27 Oct 2010

The Christian Gleichschaltung

Gleichschaltung is a German word that is usually associated with the history of Nazi Germany. It means "coordination," "making the same", or "bringing into line," and refers to the process of establishing a totalitarian system.

But Nazi-ism was not the first totalitarian system nor was it by any means the most successful. That dubious honour belongs to the Christian religion. It is therefore appropriate to apply this term with all its connotations of totalitarianism, tyranny and forcible standardization of culture to the process by which Christianity took over the rich pagan world of Europe and transformed it over the centuries into the arid abstractionism of Christian totalitarianism.

Where it found a rich and varied religious topgraphy, it left a bleak, spiritual desert, much like the actual desert that spawned it.


  1. Christianity no doubt went forth as a bulldozer in the early middle ages, stamping its brand upon a pagan culture.

    But what does a pagan want? Do you want to return to some ideal pre-christian times? That craves for some excessive "reverse engineering".

    What I mean to say is: christianity has merged with paganism since long ago, diffundating and permeating the religious texture so that the two are now inseparable, like sedimentary mudlayers over the years hardening and becoming a new amalgam, a tough mineral sparkling in the sun!

    Should e g hinduism cast off the influences that has shaped it through the years, taking pre-aryan times to be the starting point, removing every influence that has come after those times?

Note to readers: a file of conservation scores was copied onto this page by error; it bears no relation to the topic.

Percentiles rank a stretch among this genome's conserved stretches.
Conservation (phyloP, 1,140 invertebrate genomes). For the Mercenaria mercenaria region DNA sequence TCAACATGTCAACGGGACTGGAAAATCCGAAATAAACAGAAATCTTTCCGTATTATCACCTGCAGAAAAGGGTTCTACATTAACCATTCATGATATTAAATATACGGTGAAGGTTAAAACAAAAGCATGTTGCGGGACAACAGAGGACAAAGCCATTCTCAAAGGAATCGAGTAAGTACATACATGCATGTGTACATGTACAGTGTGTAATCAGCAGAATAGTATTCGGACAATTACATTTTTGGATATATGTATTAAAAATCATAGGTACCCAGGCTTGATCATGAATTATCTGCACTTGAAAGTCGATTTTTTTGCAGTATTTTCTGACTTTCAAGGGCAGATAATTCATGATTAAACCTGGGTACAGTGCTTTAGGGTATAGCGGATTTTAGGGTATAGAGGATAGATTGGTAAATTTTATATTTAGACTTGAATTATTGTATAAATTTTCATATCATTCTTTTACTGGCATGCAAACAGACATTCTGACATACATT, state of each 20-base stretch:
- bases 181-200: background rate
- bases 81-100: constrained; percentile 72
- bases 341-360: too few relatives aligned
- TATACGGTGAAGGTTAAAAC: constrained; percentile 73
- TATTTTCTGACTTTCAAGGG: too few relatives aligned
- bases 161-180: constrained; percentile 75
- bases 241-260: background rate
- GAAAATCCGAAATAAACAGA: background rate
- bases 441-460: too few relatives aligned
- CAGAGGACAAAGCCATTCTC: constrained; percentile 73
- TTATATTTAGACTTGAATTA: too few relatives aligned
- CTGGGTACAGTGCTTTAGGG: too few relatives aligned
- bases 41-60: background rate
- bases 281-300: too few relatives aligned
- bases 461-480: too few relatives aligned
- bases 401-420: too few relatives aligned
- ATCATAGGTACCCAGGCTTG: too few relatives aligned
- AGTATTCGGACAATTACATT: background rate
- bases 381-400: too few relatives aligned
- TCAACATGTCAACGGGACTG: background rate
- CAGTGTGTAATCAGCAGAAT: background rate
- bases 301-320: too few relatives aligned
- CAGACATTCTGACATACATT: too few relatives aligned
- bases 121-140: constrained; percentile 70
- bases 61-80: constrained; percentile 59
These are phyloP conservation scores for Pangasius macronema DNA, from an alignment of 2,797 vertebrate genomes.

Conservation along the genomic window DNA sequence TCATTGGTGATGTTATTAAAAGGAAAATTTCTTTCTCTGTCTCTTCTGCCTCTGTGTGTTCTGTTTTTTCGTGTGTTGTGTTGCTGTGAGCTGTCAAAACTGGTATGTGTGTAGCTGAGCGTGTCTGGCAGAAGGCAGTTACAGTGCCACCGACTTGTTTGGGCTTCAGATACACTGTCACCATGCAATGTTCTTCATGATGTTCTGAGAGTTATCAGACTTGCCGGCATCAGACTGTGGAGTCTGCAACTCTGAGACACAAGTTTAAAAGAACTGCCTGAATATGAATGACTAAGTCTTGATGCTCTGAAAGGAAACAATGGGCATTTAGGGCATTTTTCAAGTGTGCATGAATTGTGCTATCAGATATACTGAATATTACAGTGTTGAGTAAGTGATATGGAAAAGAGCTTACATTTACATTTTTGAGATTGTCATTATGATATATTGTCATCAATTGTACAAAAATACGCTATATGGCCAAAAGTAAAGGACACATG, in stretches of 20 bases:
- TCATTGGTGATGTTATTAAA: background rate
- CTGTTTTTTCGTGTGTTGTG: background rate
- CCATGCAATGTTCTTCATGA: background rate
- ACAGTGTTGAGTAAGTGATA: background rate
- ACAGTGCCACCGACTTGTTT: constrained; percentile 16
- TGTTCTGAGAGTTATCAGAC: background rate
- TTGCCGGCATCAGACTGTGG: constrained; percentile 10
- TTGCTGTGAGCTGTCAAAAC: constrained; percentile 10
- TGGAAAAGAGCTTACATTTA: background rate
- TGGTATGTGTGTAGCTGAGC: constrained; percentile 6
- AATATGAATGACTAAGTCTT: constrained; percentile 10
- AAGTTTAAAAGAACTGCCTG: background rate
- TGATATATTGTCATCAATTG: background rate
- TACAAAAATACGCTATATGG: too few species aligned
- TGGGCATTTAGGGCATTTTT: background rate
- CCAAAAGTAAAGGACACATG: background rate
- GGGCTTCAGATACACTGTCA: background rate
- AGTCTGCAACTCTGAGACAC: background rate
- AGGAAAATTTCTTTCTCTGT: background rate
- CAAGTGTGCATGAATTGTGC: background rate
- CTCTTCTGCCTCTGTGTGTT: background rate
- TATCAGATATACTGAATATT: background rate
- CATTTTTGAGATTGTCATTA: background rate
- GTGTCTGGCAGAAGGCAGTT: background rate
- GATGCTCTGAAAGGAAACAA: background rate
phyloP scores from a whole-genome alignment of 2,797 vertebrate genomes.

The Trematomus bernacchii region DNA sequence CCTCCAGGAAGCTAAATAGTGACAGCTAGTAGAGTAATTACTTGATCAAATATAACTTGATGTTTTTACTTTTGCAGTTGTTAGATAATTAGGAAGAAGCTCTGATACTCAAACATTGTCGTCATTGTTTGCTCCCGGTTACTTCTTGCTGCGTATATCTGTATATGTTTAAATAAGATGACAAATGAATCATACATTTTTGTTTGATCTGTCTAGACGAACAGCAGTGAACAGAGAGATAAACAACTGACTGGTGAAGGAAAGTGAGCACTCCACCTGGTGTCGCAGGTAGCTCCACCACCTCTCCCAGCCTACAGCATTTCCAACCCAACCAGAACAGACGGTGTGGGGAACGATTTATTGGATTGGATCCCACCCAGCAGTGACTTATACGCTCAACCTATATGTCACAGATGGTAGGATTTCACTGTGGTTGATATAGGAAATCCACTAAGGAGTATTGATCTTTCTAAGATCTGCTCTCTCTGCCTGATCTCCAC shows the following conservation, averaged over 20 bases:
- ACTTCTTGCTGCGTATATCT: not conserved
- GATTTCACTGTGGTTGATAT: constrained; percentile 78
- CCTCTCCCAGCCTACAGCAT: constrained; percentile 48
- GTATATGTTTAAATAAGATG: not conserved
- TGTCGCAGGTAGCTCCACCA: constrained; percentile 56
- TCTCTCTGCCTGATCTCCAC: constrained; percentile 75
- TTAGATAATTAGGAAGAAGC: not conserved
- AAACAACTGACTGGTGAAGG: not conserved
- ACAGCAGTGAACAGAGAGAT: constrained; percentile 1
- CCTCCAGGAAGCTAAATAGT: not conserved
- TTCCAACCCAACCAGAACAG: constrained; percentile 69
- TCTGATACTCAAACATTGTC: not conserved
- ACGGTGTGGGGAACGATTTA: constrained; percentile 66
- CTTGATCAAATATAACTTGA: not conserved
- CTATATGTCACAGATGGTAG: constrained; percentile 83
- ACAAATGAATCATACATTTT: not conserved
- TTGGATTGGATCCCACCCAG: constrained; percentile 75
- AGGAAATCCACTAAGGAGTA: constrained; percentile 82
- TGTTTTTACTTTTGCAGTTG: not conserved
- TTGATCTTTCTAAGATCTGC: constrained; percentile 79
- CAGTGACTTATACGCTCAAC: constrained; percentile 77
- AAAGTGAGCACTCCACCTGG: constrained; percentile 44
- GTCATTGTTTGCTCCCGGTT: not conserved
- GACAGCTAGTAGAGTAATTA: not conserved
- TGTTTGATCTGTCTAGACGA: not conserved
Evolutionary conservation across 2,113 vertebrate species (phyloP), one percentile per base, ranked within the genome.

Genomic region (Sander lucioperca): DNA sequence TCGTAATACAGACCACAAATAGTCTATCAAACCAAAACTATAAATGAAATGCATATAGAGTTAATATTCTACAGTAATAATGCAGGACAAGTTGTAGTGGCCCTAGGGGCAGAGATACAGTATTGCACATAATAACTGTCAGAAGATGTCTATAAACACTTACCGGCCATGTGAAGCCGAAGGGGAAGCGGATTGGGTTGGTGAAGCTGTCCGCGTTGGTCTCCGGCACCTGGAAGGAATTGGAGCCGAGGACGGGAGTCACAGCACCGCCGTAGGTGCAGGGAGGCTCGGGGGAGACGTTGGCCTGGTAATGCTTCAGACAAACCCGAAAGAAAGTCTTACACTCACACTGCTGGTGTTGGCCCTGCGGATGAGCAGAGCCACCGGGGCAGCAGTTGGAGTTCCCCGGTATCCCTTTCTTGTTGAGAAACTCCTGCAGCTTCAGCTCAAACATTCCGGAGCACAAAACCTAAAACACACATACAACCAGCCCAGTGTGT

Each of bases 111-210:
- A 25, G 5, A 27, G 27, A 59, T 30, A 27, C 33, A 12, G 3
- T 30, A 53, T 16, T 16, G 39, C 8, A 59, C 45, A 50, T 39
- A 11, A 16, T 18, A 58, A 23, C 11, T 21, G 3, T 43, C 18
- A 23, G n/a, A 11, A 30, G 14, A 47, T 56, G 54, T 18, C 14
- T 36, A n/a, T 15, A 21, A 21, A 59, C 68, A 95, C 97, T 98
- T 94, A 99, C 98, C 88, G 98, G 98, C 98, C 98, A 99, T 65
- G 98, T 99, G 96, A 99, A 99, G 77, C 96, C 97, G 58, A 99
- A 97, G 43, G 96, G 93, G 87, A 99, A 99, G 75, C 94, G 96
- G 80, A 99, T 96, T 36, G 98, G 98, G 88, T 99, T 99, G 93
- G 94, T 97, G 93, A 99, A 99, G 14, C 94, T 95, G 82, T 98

If paganism shyes away from every influence with christianity then it's a very puritan paganism, an academic construction with a slight "smell of the lamp". Constructive cooperation between paganism and christianity is what I wish for but I'm probably rather alone in this stance.

  2. Much of what you say is true. But I think it is Christianity that basically has the characteristics of puritanism, abstraction, and academic construction.

    Yes, paganism is still minor, weak, and confused, but I think a growing struggle to uproot Christianity through a process of cultural fision (opposite of fusion) and hold it responsible for its earlier cultural genocide could possibly help to galvanize a paganist movement and lead to its rebirth.

    There is an irony here too because such a crusading ethos is in fact an echo of an important element of Christianity.

  3. Call me a new age dreamer but in the not too distant future I think the world will have paganism alongside with "higher" cults such as christianity etc. We already see it in Hinduism where idolatry and pagan rites goes hand in hand with Veda studies and meditation.

    Christianity needs reformation, true. It needs to be more esoterical and mystical, and in that process it would come in handy to allow, no, encourage, pagan practises. That would be a win-win situation. But for paganism to simply "uproot" christianity would seem like a energy-consuming rockade of, "Lastly you oppressed us, now let's oppress you!"

    In the future there will be no religions, there will be RELIGION with a thousand faces, among them paganist and christian.

  4. Hindusim is paganism, so it has that in-built tolerance and flexibility that allows this multifarious situation. However the religion of the Semitic Sky God is quite a different beast. It can only exist by a limited totalitarianism (the exclusivism of Judaism) or the unlimited totalitarianism of world conquest (Christianity and Islam). Both routes involve intolerance of other religions, hence the Biblical expression "I am a jealous god." When it loses this character as modern Christianity has done, it begins to disintegrate. But I would rather paganism killed Christianity than allowed it to die, as its blood might help fertilize the spiritual soil.